HFA Q&A – Jake Lenz26 April, 2019
HFA Q&A – Jake Lenz
Jake Lenz, President & Co-Founder, HomeField Alliance
HomeField Alliance’s ongoing content feature lets members and others get to know LGBTQ professionals in sports and entertainment. If you would like to participate, or have a suggestion for someone we should interview, please let us know at email@example.com.
Next up is our very own HomeField Alliance founder and president Jake Lenz. When he is not working on growing the organization’s membership and services, his full-time role is as a Chicago-based sponsorship specialist for a financial institution. You can learn more about him in his Outsports profile as well as in his replies below:
1) What would you like HFA members to know about you that they couldn’t learn from your LinkedIn profile?
Outside of work, I play in LGBT tennis and flag football leagues, which has been a great way to meet new people since moving to Chicago. At home, my boyfriend Aaron and I have a pit bull named Ruth who has her own Instagram (@Ruth_Bader_Ginsbark).
2) What is the best aspect of your current role?
One of the best aspects of my current role is the ability to work with our external property partners to build out season-long plans and strategies that help to meet our objectives within the realm of our contract. It’s always interesting to work with other organizations who have different perspectives that bring in new ideas and ways of doing things.
3) What is the biggest challenge you face in that role?
Consumers are generally conditioned to be hesitant to engage with financial institutions, so it can be tough to create open interactions with fans. Sponsorship becomes an opportunity to show the human side of who we are as an organization, while tying that to the passion in a fan base.
4) What impact, if any, has your LGBTQ status had on your career, either positive or negative?
I’ve found that the biggest impact my LGBTQ status has had on my career has come when I have been my authentic self with colleagues and peers. By being out and bringing my whole self to work, I’ve been able to build deeper relationships with colleagues, which has translated into the quality of my work, happiness on the job, and overall self-confidence. At the same time, being LGBTQ in an industry like sports has, at times, caused a sense of career loneliness, especially the times before the inception of HomeField, where I regularly felt like one of the only out professionals in my network and often struggled to find someone else who was like me.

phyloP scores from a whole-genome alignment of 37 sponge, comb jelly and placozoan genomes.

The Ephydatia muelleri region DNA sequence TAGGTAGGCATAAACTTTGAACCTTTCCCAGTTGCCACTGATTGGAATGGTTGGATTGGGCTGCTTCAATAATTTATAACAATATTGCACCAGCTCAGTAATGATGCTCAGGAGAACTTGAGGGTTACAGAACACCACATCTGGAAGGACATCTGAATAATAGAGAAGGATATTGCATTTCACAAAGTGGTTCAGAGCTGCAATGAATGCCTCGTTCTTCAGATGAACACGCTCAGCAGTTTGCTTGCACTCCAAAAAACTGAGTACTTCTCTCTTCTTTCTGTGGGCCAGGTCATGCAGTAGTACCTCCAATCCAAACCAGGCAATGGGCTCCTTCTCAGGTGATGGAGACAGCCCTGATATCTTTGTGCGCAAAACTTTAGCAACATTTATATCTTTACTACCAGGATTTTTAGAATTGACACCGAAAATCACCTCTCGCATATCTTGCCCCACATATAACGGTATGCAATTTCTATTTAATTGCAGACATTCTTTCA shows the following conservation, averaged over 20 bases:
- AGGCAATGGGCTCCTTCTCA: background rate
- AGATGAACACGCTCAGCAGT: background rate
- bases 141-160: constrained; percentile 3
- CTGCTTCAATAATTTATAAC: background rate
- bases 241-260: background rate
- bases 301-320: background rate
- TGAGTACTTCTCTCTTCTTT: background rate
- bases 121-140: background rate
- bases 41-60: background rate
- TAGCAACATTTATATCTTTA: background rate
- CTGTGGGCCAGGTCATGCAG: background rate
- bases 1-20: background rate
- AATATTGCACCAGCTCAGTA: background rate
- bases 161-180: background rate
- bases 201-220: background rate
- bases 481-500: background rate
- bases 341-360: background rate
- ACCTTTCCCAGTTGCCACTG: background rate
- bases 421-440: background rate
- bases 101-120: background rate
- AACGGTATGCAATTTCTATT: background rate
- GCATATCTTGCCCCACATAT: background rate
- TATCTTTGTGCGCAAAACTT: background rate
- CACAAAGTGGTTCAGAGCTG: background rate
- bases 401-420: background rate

5) What is one thing the sports & entertainment industry can do to be more welcoming to LGBTQ employees?
I think the industry as a whole can do a much better job of showing a commitment to diversity. Pride Nights and Pride Parade participation have shown commitment to the diversity that exists in a fan base, but the business side of our industry remains largely homogenous. By putting people of diverse backgrounds into visible leadership roles, the industry also stands to benefit from greater diversity of thought and quicker innovation.
6) What advice would you give to LGBTQ sports & entertainment professionals who are early in their careers?
Understand that you can’t replicate someone’s career path or predict your own and be flexible along the way. It’s easy in college and early in your career to hear stories and think “that’s what I want to do and that’s how to do it.” However, your career path will be your own and will look very different than mine or anyone else’s, so just enjoy the process.
7) Who do you look up to? (It doesn’t have to be someone you know.)
I’ve been lucky to have both a dad and a step-dad who taught me similar lessons throughout their careers, whether it was building a home repair business or a marketing agency. They both took the approach of working hard to build strong relationships, staying true to their beliefs, and using their skills and knowledge to help others and serve their community and have fun along the way.
8) What is the best piece of career advice you ever received?
While it may be cliché, the idea that everyone, no matter their role, is in sales. Even if your role doesn’t directly involve selling, at a certain point, you’re responsible for making sales happen. If you’re in Operations, you’re responsible for creating workflows that make the purchasing process simple. If you’re in Brand, you’re responsible for building consideration that makes sales conversion more probable. In any instance, you’re responsible for a certain point in the sales cycle, whether or not the customer ever sees it, and often times responsible for selling in ideas internally to see them through.
9) What is your favorite thing to do to de-compress away from work?
Play a bit of tennis, spend time with my nieces or find something new to cook.
10) What are you currently reading?
I just finished a series of books by Ari Weinzweig on the Zingerman’s business story in Ann Arbor, and am moving onto It Doesn’t Have to be Crazy at Work by Jason Fried and David Heinemeier Hansson.